The frequency of fires at solid waste facilities is increasing. Operators of solid waste facilities must be prepared by pre-planning with local fire departments to increase firefighters’ knowledge of the facility, which can increase the speed and effectiveness of a response to an actual fire.
By Will Flower
Fire prevention programs such as good housekeeping, employee training and regular facility inspections are proactive steps that can be taken to protect solid waste facilities from damaging fire. These programs have become even more important in recent years as owners and operators of solid waste facilities have reported an increase in the number of fires.
The higher number of fires can be attributed to a number of factors including the improper disposal of lithium batteries, stockpiling large volumes of materials and longer storage time of materials, especially at recycling centers where the collapse of markets for some commodities have resulted in the necessity of stockpiling recyclables.
Fires at transfer stations, recycling facilities and landfills are extremely dangerous and difficult to extinguish. Depending on the fuel mass and other conditions, fires can increase rapidly in both size and intensity. Therefore, speed is critical when responding to fires.
To assist firefighters, managers of solid waste facilities can contact their local fire department to schedule a “pre-planning” meeting. The purpose of the pre-planning meeting is for firefighters to familiarize themselves with the facility and gain knowledge that will be helpful when responding to a fire alarm. Pre-planning meetings are usually attended by fire chiefs, line officers and firefighters.
To ensure a successful pre-plan meeting, schedule the event with sufficient lead time and ask the fire chief what time of day works best to ensure maximum attendance. Keep in mind that some areas are protected by volunteers, and the best time to conduct a pre-planning event may be on the weekends or during the evening.
During the pre-planning meeting, firefighters will review a number of critical factors that will be useful in the event of an actual fire. For example, firefighters will want to review the physical layout of the building to identify access and escape routes. They will also want to know the location of:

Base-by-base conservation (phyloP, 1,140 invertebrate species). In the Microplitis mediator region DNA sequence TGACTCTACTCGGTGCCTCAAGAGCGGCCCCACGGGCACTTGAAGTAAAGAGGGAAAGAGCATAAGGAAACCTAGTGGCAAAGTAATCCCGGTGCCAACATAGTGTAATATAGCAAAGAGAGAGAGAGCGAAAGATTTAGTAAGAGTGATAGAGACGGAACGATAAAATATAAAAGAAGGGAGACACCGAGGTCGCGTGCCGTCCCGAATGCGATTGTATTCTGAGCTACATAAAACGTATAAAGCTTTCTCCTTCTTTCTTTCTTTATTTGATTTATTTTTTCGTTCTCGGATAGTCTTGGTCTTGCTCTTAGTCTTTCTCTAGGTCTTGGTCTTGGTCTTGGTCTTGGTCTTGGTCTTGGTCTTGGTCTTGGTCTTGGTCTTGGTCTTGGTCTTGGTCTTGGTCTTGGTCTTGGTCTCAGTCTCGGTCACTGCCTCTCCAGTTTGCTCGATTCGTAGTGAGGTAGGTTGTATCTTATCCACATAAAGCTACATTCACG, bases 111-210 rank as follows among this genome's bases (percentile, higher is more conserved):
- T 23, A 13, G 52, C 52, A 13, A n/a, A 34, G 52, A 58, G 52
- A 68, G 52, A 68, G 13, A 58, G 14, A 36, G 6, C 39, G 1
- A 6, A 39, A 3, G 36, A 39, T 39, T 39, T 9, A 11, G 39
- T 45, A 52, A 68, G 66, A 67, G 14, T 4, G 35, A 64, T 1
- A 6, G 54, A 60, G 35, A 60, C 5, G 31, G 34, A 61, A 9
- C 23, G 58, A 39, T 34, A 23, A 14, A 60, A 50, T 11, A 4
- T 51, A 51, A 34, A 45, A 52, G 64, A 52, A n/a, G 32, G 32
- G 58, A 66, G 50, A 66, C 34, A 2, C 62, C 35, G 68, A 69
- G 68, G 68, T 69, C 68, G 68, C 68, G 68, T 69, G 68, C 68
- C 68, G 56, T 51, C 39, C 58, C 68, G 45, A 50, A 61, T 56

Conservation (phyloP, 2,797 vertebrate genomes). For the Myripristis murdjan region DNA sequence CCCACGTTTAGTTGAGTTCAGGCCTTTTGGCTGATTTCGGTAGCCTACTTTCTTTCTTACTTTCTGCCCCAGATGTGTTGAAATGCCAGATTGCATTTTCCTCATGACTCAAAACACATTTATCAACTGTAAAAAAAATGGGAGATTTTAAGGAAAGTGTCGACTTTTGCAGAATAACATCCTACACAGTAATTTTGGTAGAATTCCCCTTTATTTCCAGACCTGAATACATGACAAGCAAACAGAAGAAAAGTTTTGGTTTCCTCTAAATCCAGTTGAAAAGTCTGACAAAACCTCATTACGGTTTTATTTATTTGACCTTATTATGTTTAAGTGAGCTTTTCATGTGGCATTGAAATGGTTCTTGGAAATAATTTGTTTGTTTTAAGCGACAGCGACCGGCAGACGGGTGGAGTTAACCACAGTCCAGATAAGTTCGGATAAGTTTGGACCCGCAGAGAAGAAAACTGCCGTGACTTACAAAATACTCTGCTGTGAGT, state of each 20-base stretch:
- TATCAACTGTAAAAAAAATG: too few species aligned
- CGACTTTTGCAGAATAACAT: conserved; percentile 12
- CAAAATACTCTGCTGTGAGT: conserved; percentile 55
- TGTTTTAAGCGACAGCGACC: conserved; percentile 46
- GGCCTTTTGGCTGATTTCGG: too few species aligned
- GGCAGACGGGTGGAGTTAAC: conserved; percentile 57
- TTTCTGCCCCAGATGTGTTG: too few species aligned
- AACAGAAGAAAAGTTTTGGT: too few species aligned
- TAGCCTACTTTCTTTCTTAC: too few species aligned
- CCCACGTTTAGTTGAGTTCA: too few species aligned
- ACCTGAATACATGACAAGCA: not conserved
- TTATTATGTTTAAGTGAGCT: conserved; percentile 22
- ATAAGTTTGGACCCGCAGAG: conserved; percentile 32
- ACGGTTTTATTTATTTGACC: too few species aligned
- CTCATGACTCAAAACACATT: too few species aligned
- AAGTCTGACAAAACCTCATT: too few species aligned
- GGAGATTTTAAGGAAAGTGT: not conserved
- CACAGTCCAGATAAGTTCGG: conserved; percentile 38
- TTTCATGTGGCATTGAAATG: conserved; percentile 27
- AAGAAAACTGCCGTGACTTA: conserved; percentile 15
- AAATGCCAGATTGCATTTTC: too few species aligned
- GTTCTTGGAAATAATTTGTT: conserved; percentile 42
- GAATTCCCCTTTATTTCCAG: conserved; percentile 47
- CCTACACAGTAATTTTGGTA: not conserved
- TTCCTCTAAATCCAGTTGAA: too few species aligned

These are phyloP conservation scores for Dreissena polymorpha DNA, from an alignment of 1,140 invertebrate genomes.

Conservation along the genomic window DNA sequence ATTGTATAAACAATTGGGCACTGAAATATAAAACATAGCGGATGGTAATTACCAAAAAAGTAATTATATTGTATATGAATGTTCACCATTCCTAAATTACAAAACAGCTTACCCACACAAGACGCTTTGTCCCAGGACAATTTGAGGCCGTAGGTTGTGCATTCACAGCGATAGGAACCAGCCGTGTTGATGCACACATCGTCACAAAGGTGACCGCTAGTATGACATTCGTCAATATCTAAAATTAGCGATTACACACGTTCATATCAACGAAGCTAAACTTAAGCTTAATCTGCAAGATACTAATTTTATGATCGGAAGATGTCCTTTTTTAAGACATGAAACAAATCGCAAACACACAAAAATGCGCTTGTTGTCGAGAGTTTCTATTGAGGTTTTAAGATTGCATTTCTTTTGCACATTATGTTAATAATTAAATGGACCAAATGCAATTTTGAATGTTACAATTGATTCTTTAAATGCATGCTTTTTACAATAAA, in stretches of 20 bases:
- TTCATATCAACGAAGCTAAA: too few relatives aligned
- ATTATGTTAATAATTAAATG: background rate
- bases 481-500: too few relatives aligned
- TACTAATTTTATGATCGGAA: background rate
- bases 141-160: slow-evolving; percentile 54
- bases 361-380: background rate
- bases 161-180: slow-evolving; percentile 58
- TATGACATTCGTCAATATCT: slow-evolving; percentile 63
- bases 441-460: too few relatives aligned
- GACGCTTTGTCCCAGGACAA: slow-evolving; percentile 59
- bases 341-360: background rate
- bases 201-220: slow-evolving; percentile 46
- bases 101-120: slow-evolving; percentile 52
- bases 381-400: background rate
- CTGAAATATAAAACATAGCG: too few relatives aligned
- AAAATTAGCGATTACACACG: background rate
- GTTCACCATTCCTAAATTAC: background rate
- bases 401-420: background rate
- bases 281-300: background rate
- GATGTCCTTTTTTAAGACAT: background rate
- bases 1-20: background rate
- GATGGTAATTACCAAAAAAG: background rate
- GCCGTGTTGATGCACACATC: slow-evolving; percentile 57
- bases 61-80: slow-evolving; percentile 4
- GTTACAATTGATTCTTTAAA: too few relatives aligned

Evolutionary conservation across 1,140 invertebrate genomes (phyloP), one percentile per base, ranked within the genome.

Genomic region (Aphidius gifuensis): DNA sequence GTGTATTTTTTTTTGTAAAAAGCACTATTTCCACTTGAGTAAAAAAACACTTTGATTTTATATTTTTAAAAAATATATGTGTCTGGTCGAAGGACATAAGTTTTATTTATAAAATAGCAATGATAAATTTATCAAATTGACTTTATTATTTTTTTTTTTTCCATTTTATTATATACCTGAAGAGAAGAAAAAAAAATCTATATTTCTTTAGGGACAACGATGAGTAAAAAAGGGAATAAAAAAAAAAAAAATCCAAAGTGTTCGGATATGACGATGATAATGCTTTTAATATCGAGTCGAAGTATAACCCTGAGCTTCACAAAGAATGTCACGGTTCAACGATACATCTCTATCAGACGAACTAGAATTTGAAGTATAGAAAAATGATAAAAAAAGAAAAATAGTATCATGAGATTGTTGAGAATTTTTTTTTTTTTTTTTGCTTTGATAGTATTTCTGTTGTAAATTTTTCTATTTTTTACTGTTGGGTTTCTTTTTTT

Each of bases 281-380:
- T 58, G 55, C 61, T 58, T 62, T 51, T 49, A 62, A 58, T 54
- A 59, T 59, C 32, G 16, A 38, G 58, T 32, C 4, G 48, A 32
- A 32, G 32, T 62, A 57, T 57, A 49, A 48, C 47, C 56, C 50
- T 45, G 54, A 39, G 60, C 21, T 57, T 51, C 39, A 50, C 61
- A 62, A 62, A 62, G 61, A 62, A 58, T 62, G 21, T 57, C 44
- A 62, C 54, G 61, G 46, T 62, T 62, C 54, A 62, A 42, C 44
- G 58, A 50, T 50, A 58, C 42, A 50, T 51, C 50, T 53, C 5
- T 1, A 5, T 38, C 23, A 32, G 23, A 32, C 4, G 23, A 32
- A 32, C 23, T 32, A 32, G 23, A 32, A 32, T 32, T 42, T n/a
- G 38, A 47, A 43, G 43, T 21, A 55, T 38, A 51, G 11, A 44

• Keys to gain access to a facility during non-operating hours
• Alarm panels
• Fire hydrants and sources of water supply
• Fire protection systems such as sprinkler systems
• Onsite fuel tanks
• Propane storage
• Hazardous material storage including paints, flammable liquids, oils, etc.
• Utility rooms
• Roof access
Firefighters may also want to know about the construction of onsite buildings. Specifically, the type of building material used to construct the building which could be an important factor if the structure is subject to intense heat from a fire. Managers should also provide emergency contact information including the names, cell phone numbers, and home phone numbers of managers and supervisors who can be contacted in the event of a fire during non-working hours.
Like any successful meeting, a pre-planning event requires preparation. Having up-to-date drawings and information will result in a meaningful meeting with first responders. It is also good practice for managers to update first responders when buildings, office spaces and equipment is changed to ensure firefighters have the most up-to-date records.
Fires at landfills, transfer stations and recycling centers can disrupt operations, threaten the safety of employees, and damage equipment and buildings. Working with firefighters will help speed the response to a fire resulting in less potential property damage from a blaze.
Will Flower is the Vice President of Corporate and Public Affairs at Winters Bros. Waste Systems. Will has 36 years of experience in the area of solid waste management and environmental protection. He has held operational and executive leadership positions at the Director’s Office of the Illinois Environmental Protection Agency, Waste Management, Inc., Republic Services. Inc. and Green Stream Recycling.
Share your safety tip. Submit your suggestions to Will Flower at email@example.com.